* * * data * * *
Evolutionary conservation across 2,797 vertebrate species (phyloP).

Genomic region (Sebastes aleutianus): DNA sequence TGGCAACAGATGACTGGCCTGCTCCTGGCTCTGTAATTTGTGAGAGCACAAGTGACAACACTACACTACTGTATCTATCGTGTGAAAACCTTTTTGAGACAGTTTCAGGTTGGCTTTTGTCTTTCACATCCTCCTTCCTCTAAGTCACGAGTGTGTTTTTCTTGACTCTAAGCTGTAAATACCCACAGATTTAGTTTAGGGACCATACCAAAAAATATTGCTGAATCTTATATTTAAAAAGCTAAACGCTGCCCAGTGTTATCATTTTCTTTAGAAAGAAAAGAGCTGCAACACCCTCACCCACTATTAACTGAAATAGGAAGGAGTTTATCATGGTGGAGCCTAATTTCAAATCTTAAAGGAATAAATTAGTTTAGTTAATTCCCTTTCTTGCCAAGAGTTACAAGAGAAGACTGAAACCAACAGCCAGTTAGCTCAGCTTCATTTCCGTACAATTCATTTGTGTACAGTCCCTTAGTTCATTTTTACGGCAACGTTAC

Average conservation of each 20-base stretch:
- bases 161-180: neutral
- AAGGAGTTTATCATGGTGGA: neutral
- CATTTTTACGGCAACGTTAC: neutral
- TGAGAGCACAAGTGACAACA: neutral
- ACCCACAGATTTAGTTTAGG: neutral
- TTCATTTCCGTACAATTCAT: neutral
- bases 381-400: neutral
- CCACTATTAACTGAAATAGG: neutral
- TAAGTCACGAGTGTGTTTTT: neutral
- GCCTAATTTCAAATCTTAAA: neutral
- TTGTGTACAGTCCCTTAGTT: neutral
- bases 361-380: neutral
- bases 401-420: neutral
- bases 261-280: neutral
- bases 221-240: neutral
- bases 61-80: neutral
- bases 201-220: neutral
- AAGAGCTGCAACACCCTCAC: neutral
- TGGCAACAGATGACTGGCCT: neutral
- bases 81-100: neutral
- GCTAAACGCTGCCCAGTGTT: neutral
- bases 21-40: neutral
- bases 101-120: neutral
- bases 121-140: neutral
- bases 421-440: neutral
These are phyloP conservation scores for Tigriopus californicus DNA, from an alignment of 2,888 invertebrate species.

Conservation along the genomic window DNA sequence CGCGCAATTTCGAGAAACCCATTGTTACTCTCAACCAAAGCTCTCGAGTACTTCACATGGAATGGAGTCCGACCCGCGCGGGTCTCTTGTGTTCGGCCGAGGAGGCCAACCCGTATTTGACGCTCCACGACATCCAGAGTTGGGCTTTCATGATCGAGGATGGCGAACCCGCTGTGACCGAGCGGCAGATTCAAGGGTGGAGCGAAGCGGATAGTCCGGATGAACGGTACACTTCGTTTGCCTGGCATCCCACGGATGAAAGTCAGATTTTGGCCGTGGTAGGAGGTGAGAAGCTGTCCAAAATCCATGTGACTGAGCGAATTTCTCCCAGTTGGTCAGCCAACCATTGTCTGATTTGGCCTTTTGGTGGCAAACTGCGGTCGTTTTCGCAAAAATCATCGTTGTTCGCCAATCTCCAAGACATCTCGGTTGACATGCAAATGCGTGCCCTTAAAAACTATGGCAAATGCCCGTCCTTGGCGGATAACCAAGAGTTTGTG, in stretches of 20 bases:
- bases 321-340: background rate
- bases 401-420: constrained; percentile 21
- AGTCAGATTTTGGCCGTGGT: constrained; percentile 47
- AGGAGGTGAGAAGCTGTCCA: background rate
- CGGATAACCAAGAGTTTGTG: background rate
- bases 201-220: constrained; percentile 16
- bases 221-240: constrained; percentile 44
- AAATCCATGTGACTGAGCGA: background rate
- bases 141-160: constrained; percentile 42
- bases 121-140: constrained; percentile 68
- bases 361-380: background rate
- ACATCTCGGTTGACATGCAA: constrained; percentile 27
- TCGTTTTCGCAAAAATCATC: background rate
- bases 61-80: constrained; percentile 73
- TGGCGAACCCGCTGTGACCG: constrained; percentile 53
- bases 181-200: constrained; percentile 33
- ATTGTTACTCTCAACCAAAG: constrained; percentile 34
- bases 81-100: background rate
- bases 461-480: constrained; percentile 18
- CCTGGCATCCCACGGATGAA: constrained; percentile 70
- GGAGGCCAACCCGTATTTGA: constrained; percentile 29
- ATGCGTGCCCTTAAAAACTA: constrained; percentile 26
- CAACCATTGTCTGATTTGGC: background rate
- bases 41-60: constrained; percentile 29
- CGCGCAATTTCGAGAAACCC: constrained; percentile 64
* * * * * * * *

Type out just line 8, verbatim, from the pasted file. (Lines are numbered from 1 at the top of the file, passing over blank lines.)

- ACCCACAGATTTAGTTTAGG: neutral